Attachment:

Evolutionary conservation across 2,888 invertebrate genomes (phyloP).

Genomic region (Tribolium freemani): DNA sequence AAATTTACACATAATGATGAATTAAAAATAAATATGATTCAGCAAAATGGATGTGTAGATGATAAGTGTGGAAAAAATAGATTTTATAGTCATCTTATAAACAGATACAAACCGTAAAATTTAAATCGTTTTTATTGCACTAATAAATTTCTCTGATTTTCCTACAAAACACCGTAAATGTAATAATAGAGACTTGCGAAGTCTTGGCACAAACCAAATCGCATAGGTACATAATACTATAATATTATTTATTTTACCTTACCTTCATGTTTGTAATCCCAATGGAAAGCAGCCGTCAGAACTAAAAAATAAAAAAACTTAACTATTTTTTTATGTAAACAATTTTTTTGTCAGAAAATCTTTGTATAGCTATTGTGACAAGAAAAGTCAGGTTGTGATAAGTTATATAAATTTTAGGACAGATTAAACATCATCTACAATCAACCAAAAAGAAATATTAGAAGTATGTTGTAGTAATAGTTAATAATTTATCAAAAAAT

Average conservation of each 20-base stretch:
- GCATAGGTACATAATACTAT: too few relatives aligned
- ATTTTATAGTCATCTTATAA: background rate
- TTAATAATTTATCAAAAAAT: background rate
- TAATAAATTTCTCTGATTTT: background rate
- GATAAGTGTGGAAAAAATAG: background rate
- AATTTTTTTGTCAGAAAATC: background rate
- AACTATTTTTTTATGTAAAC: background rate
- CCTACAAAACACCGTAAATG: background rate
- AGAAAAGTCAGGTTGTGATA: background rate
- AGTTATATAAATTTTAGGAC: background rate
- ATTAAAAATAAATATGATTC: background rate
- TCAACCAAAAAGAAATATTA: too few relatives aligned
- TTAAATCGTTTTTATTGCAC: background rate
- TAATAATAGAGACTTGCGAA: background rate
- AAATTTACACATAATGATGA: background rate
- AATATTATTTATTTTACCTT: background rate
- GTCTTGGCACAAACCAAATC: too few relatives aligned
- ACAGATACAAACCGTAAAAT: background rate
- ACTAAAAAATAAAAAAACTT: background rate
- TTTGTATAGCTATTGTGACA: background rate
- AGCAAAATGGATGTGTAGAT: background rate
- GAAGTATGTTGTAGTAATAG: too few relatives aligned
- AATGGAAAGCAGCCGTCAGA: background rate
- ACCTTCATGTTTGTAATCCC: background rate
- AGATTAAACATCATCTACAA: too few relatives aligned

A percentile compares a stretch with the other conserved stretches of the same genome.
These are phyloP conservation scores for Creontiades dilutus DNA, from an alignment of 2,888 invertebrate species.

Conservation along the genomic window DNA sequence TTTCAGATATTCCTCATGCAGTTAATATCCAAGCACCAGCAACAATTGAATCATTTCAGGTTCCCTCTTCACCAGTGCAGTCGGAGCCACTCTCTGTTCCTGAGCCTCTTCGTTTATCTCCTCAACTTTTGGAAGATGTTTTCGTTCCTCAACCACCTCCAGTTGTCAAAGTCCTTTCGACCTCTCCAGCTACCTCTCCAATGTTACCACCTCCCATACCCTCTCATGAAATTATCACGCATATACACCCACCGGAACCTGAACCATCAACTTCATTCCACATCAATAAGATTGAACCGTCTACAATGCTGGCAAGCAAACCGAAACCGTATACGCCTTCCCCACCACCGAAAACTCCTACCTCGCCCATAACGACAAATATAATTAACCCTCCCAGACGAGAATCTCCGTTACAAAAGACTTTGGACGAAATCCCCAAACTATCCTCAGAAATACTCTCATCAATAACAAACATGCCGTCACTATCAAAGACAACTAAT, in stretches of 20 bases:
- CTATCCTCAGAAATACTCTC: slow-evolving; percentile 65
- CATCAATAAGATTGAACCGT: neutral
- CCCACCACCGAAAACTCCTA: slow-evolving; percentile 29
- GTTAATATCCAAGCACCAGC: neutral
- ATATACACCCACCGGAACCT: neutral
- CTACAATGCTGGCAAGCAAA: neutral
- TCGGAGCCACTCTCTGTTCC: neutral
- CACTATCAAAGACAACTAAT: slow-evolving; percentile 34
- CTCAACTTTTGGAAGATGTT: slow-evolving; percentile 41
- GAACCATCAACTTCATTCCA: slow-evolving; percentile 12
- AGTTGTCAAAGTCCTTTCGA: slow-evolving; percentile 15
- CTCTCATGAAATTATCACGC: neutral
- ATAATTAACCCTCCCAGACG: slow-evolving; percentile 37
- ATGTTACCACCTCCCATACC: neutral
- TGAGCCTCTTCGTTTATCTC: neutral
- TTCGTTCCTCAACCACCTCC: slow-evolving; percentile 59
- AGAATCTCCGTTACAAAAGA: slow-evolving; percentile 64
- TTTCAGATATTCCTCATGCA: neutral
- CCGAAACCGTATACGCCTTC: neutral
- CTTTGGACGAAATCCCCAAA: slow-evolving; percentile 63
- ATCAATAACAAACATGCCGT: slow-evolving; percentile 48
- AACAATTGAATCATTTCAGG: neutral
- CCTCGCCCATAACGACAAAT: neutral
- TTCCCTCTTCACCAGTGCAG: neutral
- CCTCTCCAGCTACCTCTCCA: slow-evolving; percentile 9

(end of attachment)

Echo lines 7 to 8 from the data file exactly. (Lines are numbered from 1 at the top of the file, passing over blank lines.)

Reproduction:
- TAATAAATTTCTCTGATTTT: background rate
- GATAAGTGTGGAAAAAATAG: background rate